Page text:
Kathryn Kevin spent much of her childhood dismissing any urges to be a social worker. Although she admired the profession, she also knew just how challenging the work could be. After all, her grandmother had practiced in Oklahoma during the Depression, and her mother had worked in child welfare in New York City before leaving practice altogether. Both, she said, always presented a realistic lens of the job.
“I really had only thought of social work as being direct practice, and I just didn’t think that was for me,” she said.
Yet, this May, Kevin will be among the 150 or so graduates expected to receive their MSW from UNC’s School of Social Work. After receiving an undergrad degree in liberal studies, Spanish and anthropology, living abroad, and working in different settings, the Raleigh resident said she finally realized her desire to help others outweighed any uncertainties about a social work career.
“I just couldn’t shake the fact that I kept being drawn to work in communities that related to social justice and helping,” she said.
Kevin discovered her true calling and passion for social work in 2006, after accepting a position as the higher education coordinator for El Pueblo in Raleigh. Among other advocacy efforts, the nonprofit works with Latino youth around issues such as health education, college preparation, civic engagement, and leadership development. She found inspiration in her new role. After all, as an adolescent, she’d taken refuge within her own community youth group and as a result, discovered a space that surrounded her with caring adult mentors.
“That youth group sort of changed my whole life,” she recalled. “Having supportive and positive peers and adults who were a guiding presence in my life was so important.”
Her work with El Pueblo further fueled her interest in “youth-led spaces,” she said. But after seven years there, including as youth program director, Kevin also realized that so many of the young people she encountered didn’t just need educational and leadership skills—they needed emotional and mental health support. Some even needed grief counseling. But to help address those needs, she would have to go back to school.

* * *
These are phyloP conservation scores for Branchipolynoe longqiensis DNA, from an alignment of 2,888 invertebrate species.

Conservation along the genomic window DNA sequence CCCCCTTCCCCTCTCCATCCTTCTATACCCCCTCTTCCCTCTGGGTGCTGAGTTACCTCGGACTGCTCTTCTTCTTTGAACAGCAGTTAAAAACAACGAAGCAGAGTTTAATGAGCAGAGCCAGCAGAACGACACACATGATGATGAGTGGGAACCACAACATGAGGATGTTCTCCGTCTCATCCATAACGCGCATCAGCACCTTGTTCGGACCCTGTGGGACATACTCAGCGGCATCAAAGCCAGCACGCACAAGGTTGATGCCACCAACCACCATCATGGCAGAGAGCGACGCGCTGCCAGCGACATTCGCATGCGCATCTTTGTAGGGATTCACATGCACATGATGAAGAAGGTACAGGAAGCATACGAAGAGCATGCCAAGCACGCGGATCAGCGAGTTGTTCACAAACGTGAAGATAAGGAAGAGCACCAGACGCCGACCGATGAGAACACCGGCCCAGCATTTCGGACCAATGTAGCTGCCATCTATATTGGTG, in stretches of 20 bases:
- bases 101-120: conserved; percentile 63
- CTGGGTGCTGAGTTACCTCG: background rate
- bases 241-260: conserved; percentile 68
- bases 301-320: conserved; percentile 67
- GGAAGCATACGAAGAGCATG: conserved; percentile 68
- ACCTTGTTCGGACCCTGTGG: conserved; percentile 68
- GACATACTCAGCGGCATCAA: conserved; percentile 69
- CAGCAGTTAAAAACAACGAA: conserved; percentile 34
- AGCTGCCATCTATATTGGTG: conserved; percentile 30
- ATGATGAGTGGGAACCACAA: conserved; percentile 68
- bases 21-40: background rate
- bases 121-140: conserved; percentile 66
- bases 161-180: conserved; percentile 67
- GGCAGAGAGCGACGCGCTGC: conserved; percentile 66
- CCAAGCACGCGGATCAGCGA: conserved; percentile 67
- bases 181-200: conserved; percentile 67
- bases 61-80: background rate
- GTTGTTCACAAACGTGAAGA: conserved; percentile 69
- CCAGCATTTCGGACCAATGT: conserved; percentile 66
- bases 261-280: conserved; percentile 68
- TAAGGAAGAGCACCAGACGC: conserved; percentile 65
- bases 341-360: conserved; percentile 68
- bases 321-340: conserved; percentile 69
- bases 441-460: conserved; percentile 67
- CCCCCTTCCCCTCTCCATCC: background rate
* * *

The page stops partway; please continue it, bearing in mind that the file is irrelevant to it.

“I realized I really wanted more tools and more education so that I could better manage these spaces and be more accountable to the young people I was serving,” she said.
In 2011, Kevin enrolled in the School of Social Work’s Triangle Distance Education Program, which allowed her to remain employed and to pursue her MSW at the same time. This year, with help from a $3,500 scholarship from the School’s Alumni Development Fund, Kevin was able to enroll as a full-time student.
Although such a commitment meant leaving El Pueblo, Kevin has continued to hone her social work skills through a year-long internship with the Blue Ribbon Mentor Advocate program in Chapel Hill-Carrboro City Schools. The agency offers students “mentoring, tutoring, advocacy, enrichment, leadership training, and scholarship support services.”
The internship, along with her classwork, has given her the framework she needs to support youth in a much more holistic way, she said. “I really love working with Latino youth, but I also feel very passionate about building relationships between communities. So that’s another thing that’s been mulling around in my head.”
Regardless of the path she chooses, Kevin is thrilled to be entering a profession she once wasn’t so sure about. And she’s pretty certain that her mother, who died a few years ago, would be, too.
“Even with all the difficulties she faced, I think she definitely identified as a social worker and that it shaped who she was,” Kevin said. “I also think that she would be happy that I will be doing something that I feel will help to make our world a better place.”
For more information about fundraising priorities and the impact of private giving at the School of Social Work, please contact: Mary Beth Hernandez, associate dean for advancement, email@example.com